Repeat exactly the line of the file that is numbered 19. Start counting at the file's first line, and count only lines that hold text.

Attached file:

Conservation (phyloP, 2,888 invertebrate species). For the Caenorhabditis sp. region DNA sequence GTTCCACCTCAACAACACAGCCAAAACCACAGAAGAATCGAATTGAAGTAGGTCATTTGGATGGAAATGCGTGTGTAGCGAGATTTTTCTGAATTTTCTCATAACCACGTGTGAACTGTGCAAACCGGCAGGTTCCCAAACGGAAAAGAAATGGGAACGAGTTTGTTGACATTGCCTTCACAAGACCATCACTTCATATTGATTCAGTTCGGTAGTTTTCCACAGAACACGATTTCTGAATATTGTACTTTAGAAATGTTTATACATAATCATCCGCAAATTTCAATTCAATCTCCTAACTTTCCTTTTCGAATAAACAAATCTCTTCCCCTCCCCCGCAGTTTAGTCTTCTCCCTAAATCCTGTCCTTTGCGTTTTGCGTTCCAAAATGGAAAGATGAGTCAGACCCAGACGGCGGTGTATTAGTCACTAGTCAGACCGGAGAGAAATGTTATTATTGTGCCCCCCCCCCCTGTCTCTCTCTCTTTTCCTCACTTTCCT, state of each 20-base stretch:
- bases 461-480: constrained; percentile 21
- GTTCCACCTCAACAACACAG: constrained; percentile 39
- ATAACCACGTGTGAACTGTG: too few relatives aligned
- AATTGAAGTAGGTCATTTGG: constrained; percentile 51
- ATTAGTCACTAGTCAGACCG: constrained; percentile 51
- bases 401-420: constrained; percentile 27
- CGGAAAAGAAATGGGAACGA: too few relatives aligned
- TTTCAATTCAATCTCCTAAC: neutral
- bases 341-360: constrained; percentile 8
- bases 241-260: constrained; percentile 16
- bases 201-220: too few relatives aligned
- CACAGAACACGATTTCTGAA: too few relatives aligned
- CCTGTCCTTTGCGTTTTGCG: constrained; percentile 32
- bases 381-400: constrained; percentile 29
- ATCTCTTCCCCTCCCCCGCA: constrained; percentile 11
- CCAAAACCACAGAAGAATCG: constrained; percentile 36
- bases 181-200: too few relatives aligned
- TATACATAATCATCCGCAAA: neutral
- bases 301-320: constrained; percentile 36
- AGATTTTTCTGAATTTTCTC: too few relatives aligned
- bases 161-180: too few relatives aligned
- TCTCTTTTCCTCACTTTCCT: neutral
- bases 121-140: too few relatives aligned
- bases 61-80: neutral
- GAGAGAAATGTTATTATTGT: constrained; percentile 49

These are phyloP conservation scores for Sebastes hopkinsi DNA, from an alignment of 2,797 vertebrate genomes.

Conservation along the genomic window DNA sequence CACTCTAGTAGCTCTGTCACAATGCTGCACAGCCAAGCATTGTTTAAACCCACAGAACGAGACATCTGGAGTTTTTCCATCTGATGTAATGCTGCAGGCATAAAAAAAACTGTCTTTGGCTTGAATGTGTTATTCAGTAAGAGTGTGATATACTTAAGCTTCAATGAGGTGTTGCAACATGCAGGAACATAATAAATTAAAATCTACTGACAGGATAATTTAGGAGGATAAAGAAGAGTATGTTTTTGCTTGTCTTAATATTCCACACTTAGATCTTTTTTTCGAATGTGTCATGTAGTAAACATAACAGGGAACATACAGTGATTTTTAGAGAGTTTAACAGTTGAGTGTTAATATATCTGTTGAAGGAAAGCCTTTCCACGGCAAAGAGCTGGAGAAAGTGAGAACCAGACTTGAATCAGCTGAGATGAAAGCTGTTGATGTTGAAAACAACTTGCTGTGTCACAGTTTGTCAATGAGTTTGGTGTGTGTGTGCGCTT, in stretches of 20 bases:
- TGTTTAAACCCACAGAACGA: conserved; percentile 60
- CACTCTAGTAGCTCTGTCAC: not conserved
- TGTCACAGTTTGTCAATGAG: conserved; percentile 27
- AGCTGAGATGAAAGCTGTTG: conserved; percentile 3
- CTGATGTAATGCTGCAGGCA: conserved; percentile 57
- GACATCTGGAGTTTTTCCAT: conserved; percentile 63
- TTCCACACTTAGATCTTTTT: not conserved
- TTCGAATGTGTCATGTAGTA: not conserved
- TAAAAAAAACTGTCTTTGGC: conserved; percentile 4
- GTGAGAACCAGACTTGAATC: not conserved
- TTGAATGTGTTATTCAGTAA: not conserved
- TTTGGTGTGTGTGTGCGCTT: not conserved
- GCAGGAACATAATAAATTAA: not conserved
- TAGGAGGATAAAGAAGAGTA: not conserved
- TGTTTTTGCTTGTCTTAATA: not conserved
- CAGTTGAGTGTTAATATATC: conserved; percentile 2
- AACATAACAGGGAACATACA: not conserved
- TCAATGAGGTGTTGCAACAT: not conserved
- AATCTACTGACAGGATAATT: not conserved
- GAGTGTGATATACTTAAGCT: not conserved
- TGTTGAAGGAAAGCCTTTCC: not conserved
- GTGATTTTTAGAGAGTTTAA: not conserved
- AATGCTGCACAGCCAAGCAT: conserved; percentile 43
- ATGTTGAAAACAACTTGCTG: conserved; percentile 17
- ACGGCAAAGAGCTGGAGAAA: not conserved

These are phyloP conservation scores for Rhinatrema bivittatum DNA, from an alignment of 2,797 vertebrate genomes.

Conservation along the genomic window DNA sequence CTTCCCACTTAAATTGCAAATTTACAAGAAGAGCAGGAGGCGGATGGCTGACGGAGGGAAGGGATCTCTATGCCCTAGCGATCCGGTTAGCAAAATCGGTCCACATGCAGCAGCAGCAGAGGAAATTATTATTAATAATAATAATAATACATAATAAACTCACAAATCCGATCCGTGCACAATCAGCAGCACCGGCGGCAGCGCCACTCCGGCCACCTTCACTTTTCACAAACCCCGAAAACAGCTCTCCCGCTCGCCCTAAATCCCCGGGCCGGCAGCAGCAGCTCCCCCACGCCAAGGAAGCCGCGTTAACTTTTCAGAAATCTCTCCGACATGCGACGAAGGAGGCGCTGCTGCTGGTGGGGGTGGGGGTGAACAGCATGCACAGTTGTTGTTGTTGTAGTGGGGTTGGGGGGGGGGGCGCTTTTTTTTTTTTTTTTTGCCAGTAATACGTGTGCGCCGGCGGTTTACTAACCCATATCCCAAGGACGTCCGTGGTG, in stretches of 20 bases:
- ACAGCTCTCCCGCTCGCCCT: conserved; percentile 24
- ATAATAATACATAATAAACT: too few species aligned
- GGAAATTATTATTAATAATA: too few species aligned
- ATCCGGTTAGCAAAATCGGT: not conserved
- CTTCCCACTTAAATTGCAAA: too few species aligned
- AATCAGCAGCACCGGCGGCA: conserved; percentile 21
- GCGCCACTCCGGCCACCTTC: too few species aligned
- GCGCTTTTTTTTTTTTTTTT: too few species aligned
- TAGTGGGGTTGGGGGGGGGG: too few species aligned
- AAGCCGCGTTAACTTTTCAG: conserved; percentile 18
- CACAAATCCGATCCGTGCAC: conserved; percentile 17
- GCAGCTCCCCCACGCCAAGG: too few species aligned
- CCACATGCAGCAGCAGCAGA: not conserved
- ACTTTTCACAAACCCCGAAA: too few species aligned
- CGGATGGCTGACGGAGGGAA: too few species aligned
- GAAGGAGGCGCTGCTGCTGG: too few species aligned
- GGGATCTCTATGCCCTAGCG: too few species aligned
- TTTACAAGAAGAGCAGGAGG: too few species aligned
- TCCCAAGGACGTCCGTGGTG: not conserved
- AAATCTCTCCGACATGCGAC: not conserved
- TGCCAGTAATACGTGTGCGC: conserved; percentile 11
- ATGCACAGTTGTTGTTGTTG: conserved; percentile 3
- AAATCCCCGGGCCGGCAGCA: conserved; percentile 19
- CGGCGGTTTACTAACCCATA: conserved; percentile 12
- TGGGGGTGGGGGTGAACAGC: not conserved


- TATACATAATCATCCGCAAA: neutral